Venice, the capital city of northern Italy, is built completely over a lagoon in the Adriatic Sea on top of over 100 tiny islands. There are no roads in Venice, only canals, primarily the Grand Canal, lined with numerous Gothic and Renaissance Palaces.
Venice is romantic, gorgeous and historic. The gondolas, the canals, the colourful towns and the architecture make it a dream destination for many.
The list of places to visit in Venice is so long that it can be overwhelming for tourists to prepare an itinerary on their own.
I have carefully designed this 4 Days in Venice itinerary for you, making sure that you get so see Venice in all forms, the most tourist-heavy parts of it as well as the areas that are not frequented by tourists but are must-visit places, in my opinion.
Make the most of your four days Venice vacation by checking out this comprehensive itinerary.
Start the first of your 4 days in Venice by exploring the iconic Piazza San Marco, only known as Saint Mark's Square, along with the attractions around it. It is considered to be the epicentre of Venice and has been the venue for parties, events, and gatherings for centuries.
It houses several important sites, including the Saint Mark's Basilica, the bell tower, Doge's Palace, and much more. Start your day at this renowned square and spend the day strolling to different places of interest around the area.
Start your first day in Venice with a sumptuous breakfast at the Grancaffè Quadri. It is one of the few bars in Venice where you will be able to pick up your coffee and leave.
It has a fantastic view of the Saint Marks' square that will transfix you. Enjoy your morning coffee with delicious pastries while taking in the fantastic views of the Basilica mosaics, bell tower, and the sweeping arcades.
Saint Mark's Basilica is a must-visit place in Venice as it holds the position of the 'pride of the square.' It is renowned for its intricate designs, beautiful mosaics, grand apostles, and equestrian statues all around it and the gold leaf design.
It was built as a religious structure for housing the remains of St. Mark. His attribute of the winged lion was later adopted as the official symbol of the Venetian Republic.
Located next to the Palazzo Ducale, it also served as a chapel for the doge. It later turned into a cathedral church in 1807. The Treasury in the St. Mark's Basilica is home to the Pala D'oro – the Byzantine golden cloth, which is Venice's most significant religious relics.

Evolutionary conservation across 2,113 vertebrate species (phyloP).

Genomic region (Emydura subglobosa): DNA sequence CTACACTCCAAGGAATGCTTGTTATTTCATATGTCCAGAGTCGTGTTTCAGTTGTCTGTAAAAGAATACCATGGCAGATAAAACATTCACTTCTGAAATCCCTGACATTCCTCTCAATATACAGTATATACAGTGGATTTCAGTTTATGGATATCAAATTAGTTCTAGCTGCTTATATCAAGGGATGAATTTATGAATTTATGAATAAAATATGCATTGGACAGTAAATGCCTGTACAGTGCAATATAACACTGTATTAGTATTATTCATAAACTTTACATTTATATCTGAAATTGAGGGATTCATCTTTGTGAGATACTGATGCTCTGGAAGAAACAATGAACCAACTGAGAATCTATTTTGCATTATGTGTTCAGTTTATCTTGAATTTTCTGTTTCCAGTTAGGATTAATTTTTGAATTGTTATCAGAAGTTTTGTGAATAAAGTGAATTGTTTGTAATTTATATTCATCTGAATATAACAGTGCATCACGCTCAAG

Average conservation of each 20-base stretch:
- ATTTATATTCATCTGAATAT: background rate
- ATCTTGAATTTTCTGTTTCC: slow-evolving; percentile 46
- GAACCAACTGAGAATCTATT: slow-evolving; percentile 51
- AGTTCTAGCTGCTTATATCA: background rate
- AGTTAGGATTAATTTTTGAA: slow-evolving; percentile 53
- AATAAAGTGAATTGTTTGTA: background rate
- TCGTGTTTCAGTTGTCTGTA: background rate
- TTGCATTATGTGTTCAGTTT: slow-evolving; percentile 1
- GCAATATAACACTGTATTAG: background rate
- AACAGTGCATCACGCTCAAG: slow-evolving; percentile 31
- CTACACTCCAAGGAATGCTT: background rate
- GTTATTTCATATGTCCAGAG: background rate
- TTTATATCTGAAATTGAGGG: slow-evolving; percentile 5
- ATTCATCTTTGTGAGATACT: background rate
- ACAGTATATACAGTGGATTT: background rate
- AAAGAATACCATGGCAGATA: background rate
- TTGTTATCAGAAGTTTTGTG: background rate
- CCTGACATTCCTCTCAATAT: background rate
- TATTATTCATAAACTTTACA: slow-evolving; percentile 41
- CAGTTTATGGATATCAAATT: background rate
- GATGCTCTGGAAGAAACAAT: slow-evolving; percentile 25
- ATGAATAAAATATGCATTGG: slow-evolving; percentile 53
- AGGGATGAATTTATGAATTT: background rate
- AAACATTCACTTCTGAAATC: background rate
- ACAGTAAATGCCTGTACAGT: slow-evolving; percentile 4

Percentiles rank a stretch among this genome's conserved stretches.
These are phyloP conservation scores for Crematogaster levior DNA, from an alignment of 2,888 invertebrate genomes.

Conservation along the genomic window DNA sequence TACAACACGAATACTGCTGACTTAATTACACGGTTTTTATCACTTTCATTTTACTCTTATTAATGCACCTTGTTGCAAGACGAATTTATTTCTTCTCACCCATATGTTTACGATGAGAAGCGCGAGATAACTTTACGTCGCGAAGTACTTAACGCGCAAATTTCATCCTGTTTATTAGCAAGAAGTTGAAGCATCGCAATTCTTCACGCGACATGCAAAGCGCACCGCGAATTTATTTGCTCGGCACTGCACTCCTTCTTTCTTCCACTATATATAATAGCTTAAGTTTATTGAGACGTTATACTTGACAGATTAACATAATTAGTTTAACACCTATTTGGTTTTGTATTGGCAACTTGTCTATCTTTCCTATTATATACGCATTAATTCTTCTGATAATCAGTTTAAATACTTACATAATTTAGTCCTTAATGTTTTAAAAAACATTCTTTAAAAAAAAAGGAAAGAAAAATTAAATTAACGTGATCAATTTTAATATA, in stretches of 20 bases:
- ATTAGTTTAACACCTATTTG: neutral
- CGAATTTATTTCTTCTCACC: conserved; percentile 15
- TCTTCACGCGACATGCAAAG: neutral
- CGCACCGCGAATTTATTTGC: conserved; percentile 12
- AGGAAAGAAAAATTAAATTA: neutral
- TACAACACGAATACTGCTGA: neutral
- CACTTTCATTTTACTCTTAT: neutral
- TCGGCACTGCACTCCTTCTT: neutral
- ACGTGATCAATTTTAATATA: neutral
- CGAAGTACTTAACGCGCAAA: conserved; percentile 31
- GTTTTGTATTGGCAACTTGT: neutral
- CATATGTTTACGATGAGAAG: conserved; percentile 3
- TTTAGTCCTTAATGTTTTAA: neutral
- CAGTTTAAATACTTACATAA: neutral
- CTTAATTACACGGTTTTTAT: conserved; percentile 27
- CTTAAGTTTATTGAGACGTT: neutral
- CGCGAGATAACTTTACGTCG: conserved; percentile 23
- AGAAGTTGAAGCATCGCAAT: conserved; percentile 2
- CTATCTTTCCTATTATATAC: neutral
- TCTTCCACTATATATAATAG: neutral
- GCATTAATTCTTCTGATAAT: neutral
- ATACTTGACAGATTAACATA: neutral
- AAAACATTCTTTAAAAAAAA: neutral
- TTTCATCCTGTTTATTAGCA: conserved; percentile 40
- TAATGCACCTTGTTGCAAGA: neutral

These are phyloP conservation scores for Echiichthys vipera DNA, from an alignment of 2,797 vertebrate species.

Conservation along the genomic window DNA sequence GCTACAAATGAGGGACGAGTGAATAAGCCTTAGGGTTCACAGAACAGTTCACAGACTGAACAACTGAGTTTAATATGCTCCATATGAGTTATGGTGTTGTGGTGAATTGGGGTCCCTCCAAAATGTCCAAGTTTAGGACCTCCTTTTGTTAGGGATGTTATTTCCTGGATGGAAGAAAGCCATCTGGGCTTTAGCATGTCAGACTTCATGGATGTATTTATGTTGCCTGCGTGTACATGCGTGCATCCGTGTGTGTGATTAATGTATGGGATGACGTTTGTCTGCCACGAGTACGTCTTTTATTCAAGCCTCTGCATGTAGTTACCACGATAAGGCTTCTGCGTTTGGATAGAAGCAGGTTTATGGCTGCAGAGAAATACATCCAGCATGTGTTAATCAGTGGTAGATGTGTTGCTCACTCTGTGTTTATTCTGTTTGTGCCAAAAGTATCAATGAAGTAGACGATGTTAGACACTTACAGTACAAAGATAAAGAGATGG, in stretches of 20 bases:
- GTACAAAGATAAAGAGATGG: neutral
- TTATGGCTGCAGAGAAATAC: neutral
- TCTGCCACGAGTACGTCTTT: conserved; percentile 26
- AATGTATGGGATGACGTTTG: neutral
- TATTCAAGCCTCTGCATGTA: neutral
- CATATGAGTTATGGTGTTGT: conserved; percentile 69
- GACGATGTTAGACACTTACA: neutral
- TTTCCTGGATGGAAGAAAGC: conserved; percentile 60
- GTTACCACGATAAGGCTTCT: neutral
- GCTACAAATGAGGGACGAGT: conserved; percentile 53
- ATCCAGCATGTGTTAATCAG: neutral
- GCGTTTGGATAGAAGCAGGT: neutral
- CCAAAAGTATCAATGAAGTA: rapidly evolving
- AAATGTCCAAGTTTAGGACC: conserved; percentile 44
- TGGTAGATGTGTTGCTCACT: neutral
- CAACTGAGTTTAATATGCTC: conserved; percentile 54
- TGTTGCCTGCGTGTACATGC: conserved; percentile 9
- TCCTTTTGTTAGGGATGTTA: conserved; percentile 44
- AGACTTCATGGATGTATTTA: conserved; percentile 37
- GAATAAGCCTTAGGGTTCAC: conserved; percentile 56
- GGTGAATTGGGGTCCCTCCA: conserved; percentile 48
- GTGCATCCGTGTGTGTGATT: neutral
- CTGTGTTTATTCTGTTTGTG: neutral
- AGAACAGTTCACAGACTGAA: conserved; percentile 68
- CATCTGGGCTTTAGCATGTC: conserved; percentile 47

San Marco Campanile is the city’s famous bell-tower that stands as the tallest structure in Saint Mark’s square at 323 feet. Once a lighthouse for incoming ships, it is now one of the most iconic structures in Venice.
You can climb the steps of the tower and savour the amazing beauty of the city, the square, and the surrounding lagoon. It still has one of the original bells from the 12th century, and all five bells are rung every day, even today.
Most people visiting Venice have Gondola rides on the top of their bucket list. It is a once-in-a-lifetime experience that involves riding the city’s iconic boats through the city’s canals.
Though the experience can be an expensive one, it is worth doing on your Venice trip.
You can easily find Gondola stations set up in different parts of the canal throughout Venice. If you want to ride the Gondola in the Grand Canal, you can hire one near Riva Degli Schiavoni or Piazza San Marco.
On the other hand, if you prefer a more peaceful and romantic experience, go for a quieter neighbourhood, such as Dorsoduro or Cannaregio, instead.
Undoubtedly the most photographed place in Venice, the bridge of sighs spans the Rio di Palazzo. It was built to connect the old prison in Doge’s Palace to the new prison built across the river.
The bridge got its name as it was said that this was the last place where prisoners would get the last whiff of fresh air before stepping into the jail for several years.
It is a great photo stop as the bridge is beautiful in itself, and the canal located beneath gondolas passing through it makes for a gorgeous backdrop.
For the next stop, walk over to the Palazzo Ducale, a beautiful white stone palace which is considered to be the most important building in Venice.
It served as the headquarters and home of the Doge – the head of state and religion in the city. You can learn about the history and importance of the building by taking a guided tour of the palace.
You will walk through the galleries, courtyards, and staterooms while learning about each of them and admiring the crucial artefacts and impressive art collection present here.
The ticket for the palace, costing €25, allows entry to Museo Archeologico Nazionale, Biblioteca Nazionale, and Museo Correr as well, which will take about 90 minutes in total.
After seeing the impressive palace, it's time for head over for some lunch. Venice is filled with quaint cafes and restaurants serving delicious foods and coffee.